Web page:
Managing Overqualified Workers: 3 Steps to Bring Out Their Best

Overqualified workers are in great supply.

The number of available workers with college degrees has increased in recent years, far outpacing the number of positions actually requiring degrees.

Tightened budgets have led many organizations to slash higher-level positions in favor of more low-level (and low-paying) positions.

And as an alternative to full retirement, many older and more experienced workers are taking on new jobs with fewer requirements and responsibilities.

 

How can managers bring out the best in these growing segments of the workforce?

 

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How to engage overqualified workers

Person-environment fit theory gives us the 3 steps that managers can take, and recent research confirms that they can really make a difference.

 

1. Provide support

Provide your workers with the resources they need to get the job done.

This is the basic first step.

Effective employees are more valuable to you. And feeling ineffective at work is one of the leading causes of employee burnout.

 

What if there isn’t anything extra in the budget? Keep in mind that support isn’t necessarily about spending more money.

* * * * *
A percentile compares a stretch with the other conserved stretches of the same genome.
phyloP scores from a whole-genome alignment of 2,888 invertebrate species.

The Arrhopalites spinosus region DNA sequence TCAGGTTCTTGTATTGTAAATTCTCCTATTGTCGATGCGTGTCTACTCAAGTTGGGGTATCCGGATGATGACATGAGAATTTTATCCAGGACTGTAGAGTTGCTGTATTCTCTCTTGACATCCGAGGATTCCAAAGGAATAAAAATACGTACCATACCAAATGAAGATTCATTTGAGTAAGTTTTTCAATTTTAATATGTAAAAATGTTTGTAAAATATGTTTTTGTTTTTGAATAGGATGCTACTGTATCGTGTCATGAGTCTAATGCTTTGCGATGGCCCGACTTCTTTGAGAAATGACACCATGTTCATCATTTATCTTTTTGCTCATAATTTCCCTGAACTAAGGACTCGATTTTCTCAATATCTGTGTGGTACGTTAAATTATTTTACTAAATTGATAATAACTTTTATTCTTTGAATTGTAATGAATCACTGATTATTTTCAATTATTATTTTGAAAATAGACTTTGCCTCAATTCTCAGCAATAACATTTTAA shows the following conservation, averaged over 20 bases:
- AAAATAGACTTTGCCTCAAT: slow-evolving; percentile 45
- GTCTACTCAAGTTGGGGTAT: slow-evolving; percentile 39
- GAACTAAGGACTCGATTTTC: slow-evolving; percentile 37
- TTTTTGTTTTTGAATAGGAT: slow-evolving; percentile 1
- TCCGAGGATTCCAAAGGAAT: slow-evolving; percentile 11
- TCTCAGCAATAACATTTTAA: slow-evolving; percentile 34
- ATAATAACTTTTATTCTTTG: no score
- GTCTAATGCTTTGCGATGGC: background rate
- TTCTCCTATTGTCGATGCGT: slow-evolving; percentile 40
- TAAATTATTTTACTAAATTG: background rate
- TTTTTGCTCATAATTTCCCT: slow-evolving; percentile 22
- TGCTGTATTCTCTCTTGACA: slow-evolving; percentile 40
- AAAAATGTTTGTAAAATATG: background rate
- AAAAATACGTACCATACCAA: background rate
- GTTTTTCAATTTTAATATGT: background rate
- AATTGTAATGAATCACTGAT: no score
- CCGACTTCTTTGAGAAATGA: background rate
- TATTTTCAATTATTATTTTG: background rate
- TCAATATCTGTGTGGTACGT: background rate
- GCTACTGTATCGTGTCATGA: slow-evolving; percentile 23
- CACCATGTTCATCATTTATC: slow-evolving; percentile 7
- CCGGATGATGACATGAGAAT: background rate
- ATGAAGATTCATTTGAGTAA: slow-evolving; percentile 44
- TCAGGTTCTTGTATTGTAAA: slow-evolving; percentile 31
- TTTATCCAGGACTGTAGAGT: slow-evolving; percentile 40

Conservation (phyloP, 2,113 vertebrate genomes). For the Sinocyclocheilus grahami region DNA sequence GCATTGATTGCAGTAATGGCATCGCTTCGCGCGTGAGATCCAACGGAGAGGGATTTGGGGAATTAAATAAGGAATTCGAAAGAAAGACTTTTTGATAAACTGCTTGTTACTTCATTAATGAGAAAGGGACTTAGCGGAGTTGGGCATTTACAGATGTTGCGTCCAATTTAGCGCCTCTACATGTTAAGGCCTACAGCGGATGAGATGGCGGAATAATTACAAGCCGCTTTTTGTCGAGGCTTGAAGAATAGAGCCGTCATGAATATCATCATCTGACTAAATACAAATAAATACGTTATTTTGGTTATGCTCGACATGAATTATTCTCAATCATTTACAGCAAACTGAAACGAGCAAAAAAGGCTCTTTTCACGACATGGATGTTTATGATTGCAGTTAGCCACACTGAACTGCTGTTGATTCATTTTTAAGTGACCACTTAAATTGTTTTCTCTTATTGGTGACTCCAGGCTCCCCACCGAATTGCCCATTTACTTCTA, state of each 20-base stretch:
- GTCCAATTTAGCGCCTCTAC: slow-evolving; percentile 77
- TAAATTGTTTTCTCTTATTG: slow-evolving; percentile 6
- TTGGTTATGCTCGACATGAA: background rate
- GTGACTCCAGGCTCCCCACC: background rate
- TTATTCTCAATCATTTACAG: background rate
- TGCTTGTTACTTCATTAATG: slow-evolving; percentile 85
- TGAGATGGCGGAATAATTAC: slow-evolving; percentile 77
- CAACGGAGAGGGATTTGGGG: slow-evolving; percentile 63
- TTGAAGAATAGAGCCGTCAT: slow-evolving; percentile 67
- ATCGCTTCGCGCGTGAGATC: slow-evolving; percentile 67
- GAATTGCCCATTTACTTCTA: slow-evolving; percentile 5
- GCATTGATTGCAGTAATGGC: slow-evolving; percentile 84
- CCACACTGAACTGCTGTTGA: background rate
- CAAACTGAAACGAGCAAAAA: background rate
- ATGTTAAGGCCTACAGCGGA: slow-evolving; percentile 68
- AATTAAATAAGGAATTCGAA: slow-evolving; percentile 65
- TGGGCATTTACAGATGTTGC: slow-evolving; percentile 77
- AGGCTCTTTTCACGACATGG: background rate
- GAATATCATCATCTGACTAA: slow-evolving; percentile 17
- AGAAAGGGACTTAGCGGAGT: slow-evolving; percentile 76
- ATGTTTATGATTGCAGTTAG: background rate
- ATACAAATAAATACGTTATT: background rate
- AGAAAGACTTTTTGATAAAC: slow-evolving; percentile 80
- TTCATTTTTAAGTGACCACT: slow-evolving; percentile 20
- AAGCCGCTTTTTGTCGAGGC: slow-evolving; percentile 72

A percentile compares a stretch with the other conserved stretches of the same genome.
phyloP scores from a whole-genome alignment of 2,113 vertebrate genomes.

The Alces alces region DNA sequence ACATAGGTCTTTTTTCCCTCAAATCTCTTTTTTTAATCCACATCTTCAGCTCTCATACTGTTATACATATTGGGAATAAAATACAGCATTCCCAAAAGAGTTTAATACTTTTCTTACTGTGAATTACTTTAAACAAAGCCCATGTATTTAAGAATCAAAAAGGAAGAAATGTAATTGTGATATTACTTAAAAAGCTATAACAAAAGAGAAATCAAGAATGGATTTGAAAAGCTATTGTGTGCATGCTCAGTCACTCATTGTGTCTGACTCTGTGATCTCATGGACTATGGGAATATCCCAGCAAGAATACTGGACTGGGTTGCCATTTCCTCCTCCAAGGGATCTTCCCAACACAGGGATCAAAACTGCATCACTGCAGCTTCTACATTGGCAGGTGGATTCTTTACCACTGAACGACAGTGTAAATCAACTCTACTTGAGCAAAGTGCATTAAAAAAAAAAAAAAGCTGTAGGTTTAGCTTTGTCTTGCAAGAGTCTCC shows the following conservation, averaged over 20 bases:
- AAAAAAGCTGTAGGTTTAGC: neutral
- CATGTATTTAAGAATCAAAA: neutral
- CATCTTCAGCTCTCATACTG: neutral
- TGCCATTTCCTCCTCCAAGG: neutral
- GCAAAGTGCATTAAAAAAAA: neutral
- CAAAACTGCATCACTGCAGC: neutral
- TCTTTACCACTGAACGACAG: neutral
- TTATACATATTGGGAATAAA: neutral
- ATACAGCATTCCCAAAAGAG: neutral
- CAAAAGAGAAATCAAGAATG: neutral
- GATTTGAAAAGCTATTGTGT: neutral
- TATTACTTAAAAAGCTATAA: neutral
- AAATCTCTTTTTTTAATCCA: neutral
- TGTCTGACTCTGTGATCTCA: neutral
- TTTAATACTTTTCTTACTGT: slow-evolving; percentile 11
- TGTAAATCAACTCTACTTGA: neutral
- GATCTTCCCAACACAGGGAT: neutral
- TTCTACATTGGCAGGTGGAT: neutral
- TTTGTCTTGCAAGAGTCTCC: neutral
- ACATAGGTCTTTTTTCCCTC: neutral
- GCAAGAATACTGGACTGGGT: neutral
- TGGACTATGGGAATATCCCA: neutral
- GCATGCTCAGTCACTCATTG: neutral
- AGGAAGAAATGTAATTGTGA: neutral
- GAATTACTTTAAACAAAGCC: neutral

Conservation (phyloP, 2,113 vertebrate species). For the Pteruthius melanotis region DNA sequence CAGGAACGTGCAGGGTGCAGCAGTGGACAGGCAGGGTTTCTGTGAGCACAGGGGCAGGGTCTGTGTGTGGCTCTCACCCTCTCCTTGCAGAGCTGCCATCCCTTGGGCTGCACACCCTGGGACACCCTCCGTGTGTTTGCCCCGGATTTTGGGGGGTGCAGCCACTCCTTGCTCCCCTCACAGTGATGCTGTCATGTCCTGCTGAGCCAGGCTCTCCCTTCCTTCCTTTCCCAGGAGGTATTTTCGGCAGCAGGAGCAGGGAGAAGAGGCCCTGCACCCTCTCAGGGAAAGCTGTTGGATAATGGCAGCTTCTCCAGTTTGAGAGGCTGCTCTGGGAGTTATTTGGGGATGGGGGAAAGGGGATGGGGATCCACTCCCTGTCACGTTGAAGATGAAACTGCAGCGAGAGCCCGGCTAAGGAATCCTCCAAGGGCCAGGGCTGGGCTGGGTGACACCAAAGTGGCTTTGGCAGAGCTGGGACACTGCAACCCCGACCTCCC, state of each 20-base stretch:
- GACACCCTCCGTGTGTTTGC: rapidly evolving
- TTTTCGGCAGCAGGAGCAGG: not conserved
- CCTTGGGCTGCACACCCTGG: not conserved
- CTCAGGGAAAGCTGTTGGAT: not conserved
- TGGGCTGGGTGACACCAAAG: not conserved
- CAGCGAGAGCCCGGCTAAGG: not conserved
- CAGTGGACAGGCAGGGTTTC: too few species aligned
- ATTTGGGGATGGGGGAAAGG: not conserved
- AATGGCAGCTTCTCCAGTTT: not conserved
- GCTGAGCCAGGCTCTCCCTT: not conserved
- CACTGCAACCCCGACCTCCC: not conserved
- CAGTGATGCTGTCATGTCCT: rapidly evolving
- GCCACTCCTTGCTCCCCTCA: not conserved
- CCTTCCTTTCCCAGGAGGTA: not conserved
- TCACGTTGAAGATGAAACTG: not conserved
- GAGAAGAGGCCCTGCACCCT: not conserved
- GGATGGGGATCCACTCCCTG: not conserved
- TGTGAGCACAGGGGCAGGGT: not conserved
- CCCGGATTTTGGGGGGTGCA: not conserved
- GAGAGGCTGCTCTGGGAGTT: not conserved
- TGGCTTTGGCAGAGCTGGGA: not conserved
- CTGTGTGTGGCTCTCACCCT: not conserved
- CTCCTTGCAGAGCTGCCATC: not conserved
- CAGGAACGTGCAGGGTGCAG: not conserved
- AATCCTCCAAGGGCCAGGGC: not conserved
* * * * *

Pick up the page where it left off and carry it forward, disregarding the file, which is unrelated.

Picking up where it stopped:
It’s just as important to ensure that you are setting expectations for employees that are manageable and realistic, given the time and resources that you are able to provide.

 

2. Show appreciation

People want to feel appreciated for their contributions at work.

Of course, one of the main ways that employers show appreciation is with money. And overqualified employees might not feel truly appreciated if they are underpaid.

But keep in mind that money isn’t the only way to show appreciation, or even the most effective way to motivate employees.

Showing sincere appreciation is often the most effective thing a manager can do.

Formal employee recognition initiatives can also be helpful, but keep in mind that some types are much more effective than others.

 

3. Provide development opportunities

Even overqualified workers want to learn new things and develop new skills.

Providing opportunities for learning and development can have very positive effects, even for workers who are already overqualified for their current job.

Learning and development can boost motivation by providing a sense of meaning and purpose, and ultimately increase creativity and performance at work.

 

But overqualified employees will probably move on as soon as the next opportunity comes along. 

Is it still worthwhile to invest in them? It probably is.

According to a survey from CareerBuilder, the majority of employees who are considered “job-hoppers” will typically stick around at a given job for at least 2 years.

 

Boosting motivation and performance during this time can still add tremendous value.

And an overqualified employee’s insights, creative ideas, and other contributions will often remain even after they have moved on to their next job.

 

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Image credits: Quinn Dombrowski, Dwayne, Amy Meredith

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